Royals’ hitters stymied in loss to Jays

KANSAS CITY — It took the Royals until the sixth inning in Game 1 of Saturday’s doubleheader to figure out Blue Jays lefty Steven Matz, but because of the seven-inning twin-bill rules this season, the sixth was too late.

Nicky Lopez poked a two-strike single into left field to break up Matz’s no-hitter — which wouldn’t have been a true no-hitter in the seven-inning game — in the Royals’ 5-1 loss at Kauffman Stadium. Lopez got down to two strikes quickly to Matz, but he was able to lay off an effective changeup before shortening his stride and dropping a single into shallow left.

“You know he’s got that no-no going with two innings left,” Lopez said. “Just try to put the bat on the ball. He was throwing it in and out effectively. Had the offspeed working, throwing the changeup to righties and lefties, too, so he was in a groove. I was just trying to put the ball in play.”

Andrew Benintendi’s RBI double to the left-field wall put Kansas City on the board, and the club threatened again in the seventh. Carlos Santana walked for the 1,000th time in his career — joining Albert Pujols, Joey Votto and Miguel Cabrera as the only active players with 1,000 walks — and Jorge Soler was hit by a pitch to put two runners on.

But a double play and Hunter Dozier’s infield popup squelched any late rallies.

“Ran into a good start today,” Royals manager Mike Matheny said. “Matz was throwing the ball well. You could tell the guys weren’t seeing the late movement. Had them really bearing in using the backdoor, using the top. Didn’t have a lot of chase, but he controlled the tempo of the game, no doubt about it.”

Before the sixth, the Royals had little to no chances against Matz, who kept them off-balance with his sinker, changeup and curveball. Whit Merrifield’s leadoff walk in the first inning and Soler’s walk in the fifth were the only baserunners of the game until Lopez and Benintendi reached.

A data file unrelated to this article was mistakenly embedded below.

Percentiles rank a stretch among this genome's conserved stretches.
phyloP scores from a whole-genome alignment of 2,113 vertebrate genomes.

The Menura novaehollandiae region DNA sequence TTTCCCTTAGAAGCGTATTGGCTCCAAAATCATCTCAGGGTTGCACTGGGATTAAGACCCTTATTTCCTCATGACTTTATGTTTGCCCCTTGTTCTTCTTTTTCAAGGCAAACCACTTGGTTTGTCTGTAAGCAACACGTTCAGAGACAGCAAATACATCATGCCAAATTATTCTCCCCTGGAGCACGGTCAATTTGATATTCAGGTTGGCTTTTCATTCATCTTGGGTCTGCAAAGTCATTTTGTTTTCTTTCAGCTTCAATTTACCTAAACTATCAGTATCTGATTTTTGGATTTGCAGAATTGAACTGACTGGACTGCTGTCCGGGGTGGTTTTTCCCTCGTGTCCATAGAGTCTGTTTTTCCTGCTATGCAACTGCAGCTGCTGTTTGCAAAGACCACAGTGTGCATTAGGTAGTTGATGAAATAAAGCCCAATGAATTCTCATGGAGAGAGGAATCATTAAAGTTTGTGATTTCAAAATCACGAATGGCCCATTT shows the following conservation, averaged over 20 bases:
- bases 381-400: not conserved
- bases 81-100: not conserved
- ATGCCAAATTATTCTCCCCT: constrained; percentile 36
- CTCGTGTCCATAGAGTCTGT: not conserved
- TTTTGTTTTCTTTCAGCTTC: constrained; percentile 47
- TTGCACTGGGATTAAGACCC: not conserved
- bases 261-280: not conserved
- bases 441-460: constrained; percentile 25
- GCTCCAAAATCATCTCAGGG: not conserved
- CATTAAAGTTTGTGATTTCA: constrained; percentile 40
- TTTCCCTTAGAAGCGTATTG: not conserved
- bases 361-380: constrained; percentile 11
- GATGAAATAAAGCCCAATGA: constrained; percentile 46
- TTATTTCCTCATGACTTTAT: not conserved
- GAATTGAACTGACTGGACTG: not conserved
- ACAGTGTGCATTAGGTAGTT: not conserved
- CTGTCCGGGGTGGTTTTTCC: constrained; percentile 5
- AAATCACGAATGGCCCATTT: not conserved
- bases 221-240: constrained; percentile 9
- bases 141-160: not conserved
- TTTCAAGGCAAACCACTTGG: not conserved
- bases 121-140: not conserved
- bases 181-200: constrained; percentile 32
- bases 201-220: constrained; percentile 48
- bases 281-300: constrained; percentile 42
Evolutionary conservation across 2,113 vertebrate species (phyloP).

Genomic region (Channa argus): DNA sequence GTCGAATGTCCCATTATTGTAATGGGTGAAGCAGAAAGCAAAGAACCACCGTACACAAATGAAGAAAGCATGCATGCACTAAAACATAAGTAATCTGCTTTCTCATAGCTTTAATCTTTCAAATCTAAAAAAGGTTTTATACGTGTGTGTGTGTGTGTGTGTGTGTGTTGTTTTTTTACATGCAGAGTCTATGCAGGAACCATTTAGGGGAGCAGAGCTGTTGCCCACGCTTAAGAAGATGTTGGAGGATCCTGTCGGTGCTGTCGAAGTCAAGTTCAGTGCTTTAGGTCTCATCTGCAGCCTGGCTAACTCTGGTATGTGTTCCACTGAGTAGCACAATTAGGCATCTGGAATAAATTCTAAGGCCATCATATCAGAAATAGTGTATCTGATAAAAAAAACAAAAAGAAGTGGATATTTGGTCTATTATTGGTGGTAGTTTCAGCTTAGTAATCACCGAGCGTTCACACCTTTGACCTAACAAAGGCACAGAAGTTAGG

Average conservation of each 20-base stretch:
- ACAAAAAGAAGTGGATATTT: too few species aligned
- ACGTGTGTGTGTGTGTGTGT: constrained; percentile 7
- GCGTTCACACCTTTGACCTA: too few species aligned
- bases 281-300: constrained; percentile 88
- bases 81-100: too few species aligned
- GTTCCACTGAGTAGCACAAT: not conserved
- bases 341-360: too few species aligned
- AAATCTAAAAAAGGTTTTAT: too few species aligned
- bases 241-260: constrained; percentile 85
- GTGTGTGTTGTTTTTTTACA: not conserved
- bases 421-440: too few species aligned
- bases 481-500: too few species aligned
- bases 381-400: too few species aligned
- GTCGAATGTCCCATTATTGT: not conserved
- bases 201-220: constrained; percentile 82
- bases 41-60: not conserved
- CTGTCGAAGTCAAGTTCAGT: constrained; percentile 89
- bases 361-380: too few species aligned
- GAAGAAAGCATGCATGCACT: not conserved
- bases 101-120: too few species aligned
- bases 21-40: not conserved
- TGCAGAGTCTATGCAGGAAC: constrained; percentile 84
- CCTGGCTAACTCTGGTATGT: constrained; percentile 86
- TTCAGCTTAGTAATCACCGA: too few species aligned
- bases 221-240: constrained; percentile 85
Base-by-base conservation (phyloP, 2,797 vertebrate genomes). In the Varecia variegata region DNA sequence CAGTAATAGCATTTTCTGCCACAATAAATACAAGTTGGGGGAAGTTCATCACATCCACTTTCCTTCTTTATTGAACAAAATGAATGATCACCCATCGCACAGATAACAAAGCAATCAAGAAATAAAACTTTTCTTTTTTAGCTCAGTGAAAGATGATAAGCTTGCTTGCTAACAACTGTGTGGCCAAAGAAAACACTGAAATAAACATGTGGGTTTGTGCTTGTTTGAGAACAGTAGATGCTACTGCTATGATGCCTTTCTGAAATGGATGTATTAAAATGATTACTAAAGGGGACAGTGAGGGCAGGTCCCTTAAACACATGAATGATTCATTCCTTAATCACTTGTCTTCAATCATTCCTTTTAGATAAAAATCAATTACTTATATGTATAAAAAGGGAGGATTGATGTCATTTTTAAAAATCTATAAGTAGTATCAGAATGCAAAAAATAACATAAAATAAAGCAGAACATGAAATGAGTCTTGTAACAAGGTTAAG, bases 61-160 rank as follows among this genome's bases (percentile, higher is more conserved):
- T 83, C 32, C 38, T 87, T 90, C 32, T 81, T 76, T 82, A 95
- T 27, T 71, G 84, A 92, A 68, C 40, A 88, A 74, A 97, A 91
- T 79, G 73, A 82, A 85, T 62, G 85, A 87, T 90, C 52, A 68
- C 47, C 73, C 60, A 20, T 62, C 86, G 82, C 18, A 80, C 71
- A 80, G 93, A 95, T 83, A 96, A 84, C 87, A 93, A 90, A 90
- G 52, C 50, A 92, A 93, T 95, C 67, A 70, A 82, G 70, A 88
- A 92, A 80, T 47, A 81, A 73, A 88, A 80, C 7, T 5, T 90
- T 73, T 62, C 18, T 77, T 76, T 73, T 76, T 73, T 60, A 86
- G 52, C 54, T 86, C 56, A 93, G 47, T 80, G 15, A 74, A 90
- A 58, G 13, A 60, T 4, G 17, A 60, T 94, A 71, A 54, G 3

Matz didn’t generate a ton of swing-and-miss — he only had six whiffs — instead relying on weak contact. The hardest-hit ball from the Royals was Benintendi’s 97.1 mph groundout in the fourth inning. Kansas City averaged an 84 mph exit velocity against Matz, according to Statcast.

“He just stuck to his bread and butter of the sinkers and sliders and changeups,” Lopez said. “He stuck to his plan. Maybe that’s on us, maybe we were a little bit too swing-happy or didn’t adjust the way that we should have, but that’s baseball. Sometimes if someone’s on, you have to tip the cap, but that’s why we have two games today.”

The Blue Jays jumped on Royals starter Mike Minor in the first inning, knocking back-to-back singles before Lourdes Gurriel Jr.’s two-run double. Minor kept them at bay until home runs in the fifth and sixth innings, but his 5 2/3 innings were enough to help save the Royals’ bullpen for Game 2. Reliever Wade Davis allowed one run on one hit in 1 2/3 innings, aided by a stellar catch at the left-field wall by Benintendi.

Minor now has a 5.17 ERA across three starts with the Royals this season. He’s been able to go deep in games — a big reason why the club signed him this offseason — but hasn’t been able to avoid big innings by opponents yet. The home runs he allowed were both on fastballs down the middle to Jonathan Davis and Vladimir Guerrero Jr., who swung on the first pitch.

“The Guerrero one was a fastball in, but the guy will swing at any fastball, so I don’t know why I threw it right there,” Minor said. “It was pretty much down the middle I believe. Just a bad pitch.

“I just feel like I need to attack the hitters more with fastballs. I feel like I’ve been throwing a lot of junk up there, but that’s not me. I feel like I need to get ahead with fastballs. The last couple games, we’ve nibbled here and there. Need to get ahead of guys, and just throw the fastball more. We’ll see.”